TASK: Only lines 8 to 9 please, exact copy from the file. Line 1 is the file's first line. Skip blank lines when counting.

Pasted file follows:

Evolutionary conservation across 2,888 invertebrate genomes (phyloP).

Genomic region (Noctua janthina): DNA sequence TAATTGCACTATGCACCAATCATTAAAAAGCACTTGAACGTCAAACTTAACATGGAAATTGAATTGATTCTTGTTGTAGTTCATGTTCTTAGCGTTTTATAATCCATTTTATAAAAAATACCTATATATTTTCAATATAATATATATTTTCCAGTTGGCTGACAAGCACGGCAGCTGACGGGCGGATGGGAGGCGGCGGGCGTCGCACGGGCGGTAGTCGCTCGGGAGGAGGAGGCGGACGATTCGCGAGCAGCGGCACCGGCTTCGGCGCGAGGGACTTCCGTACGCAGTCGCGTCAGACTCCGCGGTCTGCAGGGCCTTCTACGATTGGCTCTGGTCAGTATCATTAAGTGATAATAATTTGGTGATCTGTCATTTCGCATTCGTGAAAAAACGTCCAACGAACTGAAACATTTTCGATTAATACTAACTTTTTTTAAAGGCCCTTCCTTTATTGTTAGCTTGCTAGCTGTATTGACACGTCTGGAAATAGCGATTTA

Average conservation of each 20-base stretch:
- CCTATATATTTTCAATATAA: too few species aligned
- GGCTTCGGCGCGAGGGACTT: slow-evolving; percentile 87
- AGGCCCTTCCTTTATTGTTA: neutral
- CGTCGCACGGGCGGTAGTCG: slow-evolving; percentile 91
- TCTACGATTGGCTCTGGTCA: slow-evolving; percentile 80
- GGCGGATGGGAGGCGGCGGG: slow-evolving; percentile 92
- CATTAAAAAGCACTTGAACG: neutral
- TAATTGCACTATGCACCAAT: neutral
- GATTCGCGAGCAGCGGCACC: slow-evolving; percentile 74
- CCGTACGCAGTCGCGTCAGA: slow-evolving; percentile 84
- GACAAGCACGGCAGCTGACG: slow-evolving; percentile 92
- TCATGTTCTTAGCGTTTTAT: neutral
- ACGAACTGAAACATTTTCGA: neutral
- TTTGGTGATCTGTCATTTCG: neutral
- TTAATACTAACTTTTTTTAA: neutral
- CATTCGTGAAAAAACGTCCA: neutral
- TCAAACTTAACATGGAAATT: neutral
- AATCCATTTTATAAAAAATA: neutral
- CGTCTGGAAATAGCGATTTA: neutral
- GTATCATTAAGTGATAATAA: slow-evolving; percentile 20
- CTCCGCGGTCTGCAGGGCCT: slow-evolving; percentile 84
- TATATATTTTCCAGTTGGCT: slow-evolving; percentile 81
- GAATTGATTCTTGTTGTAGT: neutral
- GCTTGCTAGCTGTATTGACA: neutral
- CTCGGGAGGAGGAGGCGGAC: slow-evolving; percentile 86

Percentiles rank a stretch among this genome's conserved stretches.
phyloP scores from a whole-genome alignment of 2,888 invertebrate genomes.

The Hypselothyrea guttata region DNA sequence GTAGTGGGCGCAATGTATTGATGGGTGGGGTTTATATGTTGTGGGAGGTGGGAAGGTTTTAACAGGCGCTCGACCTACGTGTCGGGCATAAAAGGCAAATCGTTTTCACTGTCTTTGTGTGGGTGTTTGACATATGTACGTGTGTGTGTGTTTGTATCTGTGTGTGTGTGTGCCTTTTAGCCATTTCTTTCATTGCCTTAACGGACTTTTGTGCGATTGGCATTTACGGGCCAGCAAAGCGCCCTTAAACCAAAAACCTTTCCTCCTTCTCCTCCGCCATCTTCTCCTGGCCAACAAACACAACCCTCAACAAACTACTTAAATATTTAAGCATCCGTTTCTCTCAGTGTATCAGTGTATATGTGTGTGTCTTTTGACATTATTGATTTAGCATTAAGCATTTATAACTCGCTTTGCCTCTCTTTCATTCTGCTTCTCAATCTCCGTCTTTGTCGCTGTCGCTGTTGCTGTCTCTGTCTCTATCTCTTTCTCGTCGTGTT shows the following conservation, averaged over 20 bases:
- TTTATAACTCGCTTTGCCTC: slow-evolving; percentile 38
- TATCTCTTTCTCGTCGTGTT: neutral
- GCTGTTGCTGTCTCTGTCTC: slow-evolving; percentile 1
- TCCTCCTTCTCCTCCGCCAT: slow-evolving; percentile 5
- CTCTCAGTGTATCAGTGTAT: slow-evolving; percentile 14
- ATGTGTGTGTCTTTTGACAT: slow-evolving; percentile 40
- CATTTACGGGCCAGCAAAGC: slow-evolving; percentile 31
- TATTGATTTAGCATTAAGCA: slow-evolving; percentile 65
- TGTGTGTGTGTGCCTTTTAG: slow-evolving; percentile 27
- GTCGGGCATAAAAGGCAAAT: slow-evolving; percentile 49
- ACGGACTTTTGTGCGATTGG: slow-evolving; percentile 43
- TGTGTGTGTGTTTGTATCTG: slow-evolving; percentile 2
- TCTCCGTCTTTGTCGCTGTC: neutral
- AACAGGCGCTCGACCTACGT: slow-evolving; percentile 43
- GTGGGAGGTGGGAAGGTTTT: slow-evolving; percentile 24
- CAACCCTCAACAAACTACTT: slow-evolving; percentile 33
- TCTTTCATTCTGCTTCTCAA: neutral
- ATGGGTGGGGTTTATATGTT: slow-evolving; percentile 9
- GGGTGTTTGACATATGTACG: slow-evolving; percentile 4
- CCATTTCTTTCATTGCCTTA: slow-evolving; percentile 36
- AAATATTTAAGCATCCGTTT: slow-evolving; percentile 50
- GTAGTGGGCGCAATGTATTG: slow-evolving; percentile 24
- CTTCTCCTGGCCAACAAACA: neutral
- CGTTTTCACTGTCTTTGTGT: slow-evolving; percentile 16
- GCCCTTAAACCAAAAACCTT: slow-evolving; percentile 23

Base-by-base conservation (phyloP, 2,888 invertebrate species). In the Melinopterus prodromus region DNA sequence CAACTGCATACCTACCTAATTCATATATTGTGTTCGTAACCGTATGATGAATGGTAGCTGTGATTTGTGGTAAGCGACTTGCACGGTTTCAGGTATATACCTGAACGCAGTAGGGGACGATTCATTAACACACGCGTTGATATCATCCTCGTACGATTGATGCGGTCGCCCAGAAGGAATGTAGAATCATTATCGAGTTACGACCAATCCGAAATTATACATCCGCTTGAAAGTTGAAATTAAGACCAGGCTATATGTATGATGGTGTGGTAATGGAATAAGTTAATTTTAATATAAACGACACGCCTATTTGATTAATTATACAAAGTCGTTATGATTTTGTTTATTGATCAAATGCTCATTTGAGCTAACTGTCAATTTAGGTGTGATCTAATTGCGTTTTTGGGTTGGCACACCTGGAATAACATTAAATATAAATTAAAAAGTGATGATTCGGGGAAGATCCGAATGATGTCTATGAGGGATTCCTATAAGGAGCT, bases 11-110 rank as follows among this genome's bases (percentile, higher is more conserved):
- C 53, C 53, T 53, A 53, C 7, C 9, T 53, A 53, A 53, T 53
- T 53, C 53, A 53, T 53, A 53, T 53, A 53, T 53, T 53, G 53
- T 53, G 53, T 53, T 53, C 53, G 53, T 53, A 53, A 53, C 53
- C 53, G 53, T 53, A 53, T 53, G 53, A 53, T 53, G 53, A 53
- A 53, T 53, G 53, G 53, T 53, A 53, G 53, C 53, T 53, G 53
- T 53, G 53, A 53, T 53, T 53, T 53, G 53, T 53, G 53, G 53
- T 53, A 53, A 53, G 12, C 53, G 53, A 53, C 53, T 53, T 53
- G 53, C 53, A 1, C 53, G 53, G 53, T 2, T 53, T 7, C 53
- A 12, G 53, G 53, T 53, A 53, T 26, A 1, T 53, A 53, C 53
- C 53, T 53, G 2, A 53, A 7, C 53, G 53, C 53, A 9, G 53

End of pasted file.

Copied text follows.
- TCTACGATTGGCTCTGGTCA: slow-evolving; percentile 80
- GGCGGATGGGAGGCGGCGGG: slow-evolving; percentile 92